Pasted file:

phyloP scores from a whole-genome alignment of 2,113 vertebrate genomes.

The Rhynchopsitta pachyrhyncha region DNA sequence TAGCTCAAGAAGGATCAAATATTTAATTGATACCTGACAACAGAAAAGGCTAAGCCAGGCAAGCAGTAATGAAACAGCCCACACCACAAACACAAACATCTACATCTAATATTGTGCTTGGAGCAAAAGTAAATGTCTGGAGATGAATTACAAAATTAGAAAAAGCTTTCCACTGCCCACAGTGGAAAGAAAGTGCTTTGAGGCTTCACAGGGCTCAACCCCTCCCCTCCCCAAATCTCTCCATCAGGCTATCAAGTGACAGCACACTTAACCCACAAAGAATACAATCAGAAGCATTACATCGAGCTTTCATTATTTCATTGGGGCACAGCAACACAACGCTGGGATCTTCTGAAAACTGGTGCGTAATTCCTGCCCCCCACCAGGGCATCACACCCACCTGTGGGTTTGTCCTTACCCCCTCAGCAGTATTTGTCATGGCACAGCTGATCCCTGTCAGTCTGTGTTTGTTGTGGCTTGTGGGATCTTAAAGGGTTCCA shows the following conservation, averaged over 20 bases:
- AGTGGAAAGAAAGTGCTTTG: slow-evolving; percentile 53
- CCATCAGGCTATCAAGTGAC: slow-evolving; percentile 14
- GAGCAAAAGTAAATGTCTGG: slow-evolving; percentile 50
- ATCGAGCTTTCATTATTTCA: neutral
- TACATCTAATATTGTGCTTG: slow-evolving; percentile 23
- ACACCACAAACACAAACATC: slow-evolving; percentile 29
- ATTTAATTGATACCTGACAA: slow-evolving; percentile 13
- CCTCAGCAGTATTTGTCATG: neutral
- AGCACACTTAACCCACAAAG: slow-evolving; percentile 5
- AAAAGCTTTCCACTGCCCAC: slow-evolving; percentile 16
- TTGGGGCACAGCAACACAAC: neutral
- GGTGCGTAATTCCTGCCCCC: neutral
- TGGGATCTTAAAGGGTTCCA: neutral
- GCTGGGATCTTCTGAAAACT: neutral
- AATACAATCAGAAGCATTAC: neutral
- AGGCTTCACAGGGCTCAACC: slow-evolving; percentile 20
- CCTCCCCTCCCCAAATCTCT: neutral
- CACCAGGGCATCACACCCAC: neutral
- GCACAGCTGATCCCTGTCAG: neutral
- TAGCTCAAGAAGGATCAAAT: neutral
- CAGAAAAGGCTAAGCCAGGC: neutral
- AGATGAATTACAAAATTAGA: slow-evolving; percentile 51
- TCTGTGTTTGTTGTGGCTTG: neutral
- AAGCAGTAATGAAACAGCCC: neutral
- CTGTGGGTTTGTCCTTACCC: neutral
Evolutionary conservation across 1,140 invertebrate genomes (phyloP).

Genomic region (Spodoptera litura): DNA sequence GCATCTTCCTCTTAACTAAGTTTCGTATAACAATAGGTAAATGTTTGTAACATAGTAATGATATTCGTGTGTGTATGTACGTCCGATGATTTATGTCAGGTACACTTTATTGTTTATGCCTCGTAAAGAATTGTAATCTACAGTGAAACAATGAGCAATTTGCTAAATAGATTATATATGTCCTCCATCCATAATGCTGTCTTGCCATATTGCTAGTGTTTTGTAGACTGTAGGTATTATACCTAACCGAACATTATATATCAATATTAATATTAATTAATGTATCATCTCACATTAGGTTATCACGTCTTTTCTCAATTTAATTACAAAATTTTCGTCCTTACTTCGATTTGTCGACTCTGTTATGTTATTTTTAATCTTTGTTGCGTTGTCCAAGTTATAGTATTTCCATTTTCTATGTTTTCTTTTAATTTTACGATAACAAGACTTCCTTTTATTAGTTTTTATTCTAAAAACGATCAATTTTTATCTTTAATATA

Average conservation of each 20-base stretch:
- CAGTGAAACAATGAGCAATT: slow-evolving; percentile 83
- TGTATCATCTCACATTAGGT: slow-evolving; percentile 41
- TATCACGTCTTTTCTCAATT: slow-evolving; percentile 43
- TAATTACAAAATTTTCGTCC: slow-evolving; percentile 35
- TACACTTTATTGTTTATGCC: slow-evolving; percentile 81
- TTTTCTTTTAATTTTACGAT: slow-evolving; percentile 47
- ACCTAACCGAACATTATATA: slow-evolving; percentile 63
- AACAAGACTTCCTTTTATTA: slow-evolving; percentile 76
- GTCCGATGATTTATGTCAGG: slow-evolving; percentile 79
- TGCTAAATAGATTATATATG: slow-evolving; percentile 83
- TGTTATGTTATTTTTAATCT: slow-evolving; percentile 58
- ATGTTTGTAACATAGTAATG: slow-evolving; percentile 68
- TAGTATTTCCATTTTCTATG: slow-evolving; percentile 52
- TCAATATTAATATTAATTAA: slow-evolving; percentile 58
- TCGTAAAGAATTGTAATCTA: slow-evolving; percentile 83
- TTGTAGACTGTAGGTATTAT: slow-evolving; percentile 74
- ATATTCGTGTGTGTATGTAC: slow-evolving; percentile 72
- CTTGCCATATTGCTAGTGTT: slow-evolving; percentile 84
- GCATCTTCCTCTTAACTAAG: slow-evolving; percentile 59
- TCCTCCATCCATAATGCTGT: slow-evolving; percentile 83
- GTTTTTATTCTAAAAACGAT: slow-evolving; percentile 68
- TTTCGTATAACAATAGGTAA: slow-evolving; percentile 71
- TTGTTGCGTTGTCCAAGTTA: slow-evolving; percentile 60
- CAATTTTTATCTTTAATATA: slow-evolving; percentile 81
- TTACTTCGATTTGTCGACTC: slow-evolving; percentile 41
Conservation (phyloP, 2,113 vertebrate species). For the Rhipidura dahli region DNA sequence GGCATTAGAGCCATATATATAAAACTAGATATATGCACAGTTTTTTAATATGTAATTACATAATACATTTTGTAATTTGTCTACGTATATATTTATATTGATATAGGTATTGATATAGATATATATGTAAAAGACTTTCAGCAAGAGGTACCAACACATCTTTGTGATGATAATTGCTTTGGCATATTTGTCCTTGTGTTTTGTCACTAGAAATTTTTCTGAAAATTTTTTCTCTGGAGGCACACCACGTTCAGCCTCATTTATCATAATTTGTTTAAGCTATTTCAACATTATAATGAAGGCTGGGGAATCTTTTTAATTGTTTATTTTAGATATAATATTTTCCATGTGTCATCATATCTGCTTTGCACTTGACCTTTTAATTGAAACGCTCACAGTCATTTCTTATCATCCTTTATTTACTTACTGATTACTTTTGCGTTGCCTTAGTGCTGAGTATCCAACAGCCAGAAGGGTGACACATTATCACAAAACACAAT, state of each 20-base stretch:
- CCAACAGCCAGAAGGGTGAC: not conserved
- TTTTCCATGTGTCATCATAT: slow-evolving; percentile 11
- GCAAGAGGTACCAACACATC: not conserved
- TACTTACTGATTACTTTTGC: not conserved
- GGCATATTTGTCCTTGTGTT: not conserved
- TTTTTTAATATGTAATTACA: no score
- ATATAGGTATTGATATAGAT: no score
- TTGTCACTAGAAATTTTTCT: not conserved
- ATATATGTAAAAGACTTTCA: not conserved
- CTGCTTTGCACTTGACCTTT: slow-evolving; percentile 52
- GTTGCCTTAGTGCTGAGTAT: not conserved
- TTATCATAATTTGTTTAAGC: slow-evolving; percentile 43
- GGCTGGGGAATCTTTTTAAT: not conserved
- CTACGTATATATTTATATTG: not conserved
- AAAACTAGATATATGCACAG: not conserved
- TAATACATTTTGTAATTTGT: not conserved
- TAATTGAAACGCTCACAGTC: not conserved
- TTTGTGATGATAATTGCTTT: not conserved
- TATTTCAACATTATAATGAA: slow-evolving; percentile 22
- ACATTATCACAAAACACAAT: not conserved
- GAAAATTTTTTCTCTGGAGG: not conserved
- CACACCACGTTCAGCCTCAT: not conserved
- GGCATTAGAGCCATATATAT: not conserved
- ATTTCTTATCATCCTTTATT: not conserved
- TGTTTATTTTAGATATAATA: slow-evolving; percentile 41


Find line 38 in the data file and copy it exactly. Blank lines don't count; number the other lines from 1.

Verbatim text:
- AACAAGACTTCCTTTTATTA: slow-evolving; percentile 76